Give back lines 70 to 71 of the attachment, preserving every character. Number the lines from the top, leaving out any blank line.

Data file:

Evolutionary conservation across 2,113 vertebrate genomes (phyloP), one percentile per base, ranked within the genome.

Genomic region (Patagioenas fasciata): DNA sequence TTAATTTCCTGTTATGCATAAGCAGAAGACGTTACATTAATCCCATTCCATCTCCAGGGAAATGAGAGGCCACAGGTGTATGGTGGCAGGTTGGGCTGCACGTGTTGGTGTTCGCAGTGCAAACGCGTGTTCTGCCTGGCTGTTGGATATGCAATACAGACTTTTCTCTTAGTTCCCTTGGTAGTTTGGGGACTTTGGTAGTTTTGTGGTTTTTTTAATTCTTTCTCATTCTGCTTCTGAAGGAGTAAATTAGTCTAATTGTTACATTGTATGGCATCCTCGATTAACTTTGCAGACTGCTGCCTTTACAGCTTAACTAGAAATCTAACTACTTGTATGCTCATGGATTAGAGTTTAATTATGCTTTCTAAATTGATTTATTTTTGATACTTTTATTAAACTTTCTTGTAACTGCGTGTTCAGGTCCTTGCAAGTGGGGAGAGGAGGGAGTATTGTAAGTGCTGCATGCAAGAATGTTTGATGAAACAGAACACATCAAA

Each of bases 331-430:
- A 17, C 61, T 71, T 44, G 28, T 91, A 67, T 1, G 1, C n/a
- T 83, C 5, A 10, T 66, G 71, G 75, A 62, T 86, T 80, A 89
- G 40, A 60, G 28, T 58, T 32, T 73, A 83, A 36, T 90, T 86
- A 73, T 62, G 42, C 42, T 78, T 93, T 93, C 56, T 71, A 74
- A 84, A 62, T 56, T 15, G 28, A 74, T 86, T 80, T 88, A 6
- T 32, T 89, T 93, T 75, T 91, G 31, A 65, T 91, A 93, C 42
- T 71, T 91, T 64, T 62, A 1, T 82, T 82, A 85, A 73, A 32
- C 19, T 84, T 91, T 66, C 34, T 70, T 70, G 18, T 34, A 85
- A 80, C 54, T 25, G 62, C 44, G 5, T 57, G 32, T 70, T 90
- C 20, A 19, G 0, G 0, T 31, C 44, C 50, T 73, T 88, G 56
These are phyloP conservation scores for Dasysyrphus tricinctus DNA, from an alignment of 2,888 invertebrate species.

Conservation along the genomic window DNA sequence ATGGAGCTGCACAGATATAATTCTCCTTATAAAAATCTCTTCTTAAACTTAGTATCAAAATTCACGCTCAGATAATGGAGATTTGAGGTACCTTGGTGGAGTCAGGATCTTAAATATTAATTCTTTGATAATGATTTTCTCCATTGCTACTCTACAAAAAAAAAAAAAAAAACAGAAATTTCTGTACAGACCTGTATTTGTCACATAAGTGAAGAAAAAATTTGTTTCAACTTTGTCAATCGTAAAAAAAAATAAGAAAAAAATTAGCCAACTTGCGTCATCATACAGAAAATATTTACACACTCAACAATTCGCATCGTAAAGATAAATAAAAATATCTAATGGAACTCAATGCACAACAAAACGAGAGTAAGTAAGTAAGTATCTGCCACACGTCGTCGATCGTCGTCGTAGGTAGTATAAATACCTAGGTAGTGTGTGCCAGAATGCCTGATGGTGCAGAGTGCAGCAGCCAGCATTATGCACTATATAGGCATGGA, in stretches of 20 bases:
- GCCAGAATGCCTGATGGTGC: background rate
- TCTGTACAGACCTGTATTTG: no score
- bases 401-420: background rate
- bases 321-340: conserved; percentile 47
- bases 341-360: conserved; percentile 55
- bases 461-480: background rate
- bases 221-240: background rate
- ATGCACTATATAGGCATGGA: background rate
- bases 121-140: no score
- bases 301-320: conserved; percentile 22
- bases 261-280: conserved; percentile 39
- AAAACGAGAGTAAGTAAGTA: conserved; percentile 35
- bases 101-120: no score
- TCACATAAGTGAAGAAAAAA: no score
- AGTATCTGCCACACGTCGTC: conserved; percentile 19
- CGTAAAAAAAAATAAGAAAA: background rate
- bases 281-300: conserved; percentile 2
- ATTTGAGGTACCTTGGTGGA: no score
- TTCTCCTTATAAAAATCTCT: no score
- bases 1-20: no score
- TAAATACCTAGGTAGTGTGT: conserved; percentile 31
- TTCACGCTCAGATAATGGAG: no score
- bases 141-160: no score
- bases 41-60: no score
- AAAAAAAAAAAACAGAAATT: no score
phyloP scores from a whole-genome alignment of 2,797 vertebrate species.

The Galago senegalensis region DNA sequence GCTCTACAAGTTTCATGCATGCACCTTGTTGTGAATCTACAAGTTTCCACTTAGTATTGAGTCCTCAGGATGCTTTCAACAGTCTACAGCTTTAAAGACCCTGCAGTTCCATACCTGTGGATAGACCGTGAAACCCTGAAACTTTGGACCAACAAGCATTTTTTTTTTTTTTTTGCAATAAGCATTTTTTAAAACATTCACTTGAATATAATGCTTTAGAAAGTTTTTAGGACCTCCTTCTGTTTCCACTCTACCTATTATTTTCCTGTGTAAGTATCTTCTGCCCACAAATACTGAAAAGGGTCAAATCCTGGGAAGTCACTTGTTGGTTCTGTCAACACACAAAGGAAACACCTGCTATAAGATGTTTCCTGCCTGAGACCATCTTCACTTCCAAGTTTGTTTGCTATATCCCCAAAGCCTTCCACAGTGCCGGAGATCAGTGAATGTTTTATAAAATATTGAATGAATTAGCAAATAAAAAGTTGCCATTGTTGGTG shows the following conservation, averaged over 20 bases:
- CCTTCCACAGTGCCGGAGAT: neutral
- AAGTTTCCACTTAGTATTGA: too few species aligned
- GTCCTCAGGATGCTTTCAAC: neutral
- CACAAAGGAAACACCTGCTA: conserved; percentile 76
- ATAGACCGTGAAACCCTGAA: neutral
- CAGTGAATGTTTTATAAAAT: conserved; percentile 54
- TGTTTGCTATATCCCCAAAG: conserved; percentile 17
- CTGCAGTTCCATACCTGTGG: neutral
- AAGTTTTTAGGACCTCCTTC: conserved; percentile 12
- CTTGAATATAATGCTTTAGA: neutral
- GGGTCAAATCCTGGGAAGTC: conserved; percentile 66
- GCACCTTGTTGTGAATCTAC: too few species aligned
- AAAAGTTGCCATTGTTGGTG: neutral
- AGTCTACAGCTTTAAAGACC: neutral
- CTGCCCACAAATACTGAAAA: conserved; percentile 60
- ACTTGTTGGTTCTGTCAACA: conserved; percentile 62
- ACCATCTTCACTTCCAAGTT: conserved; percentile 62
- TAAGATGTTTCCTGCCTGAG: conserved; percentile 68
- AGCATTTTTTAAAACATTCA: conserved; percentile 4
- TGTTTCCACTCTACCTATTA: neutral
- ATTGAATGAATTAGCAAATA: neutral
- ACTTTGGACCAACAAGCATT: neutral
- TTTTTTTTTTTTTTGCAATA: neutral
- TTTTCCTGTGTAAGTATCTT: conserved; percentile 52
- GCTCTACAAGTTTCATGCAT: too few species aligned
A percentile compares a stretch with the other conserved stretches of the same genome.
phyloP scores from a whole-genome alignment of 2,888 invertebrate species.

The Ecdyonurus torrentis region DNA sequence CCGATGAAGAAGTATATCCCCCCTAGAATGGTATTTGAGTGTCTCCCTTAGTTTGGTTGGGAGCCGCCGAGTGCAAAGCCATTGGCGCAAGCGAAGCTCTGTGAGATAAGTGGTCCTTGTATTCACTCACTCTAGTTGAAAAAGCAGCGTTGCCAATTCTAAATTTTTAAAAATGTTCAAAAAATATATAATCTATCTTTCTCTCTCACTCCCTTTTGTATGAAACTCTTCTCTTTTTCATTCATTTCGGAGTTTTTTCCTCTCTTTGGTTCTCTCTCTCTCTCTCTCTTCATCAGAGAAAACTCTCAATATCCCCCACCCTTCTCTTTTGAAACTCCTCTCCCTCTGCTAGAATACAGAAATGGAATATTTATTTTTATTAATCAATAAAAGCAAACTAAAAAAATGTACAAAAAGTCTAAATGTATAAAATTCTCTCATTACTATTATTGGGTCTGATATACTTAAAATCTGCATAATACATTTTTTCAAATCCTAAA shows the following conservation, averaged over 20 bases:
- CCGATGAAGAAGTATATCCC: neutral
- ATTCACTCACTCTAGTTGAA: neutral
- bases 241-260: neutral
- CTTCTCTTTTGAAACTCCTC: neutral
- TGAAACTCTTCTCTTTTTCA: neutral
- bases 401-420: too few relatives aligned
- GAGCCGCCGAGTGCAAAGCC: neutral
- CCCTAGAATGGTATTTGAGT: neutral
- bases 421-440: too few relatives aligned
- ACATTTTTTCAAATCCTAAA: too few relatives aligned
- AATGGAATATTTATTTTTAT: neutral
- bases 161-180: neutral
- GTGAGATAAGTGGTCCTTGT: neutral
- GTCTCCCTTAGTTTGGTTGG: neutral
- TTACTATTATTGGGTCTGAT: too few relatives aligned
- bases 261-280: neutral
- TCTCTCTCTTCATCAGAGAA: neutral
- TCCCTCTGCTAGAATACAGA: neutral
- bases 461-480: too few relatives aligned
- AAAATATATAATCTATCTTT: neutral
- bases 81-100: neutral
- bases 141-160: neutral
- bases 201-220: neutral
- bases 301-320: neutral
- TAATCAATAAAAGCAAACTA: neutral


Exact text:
The Ecdyonurus torrentis region DNA sequence CCGATGAAGAAGTATATCCCCCCTAGAATGGTATTTGAGTGTCTCCCTTAGTTTGGTTGGGAGCCGCCGAGTGCAAAGCCATTGGCGCAAGCGAAGCTCTGTGAGATAAGTGGTCCTTGTATTCACTCACTCTAGTTGAAAAAGCAGCGTTGCCAATTCTAAATTTTTAAAAATGTTCAAAAAATATATAATCTATCTTTCTCTCTCACTCCCTTTTGTATGAAACTCTTCTCTTTTTCATTCATTTCGGAGTTTTTTCCTCTCTTTGGTTCTCTCTCTCTCTCTCTCTTCATCAGAGAAAACTCTCAATATCCCCCACCCTTCTCTTTTGAAACTCCTCTCCCTCTGCTAGAATACAGAAATGGAATATTTATTTTTATTAATCAATAAAAGCAAACTAAAAAAATGTACAAAAAGTCTAAATGTATAAAATTCTCTCATTACTATTATTGGGTCTGATATACTTAAAATCTGCATAATACATTTTTTCAAATCCTAAA shows the following conservation, averaged over 20 bases:
- CCGATGAAGAAGTATATCCC: neutral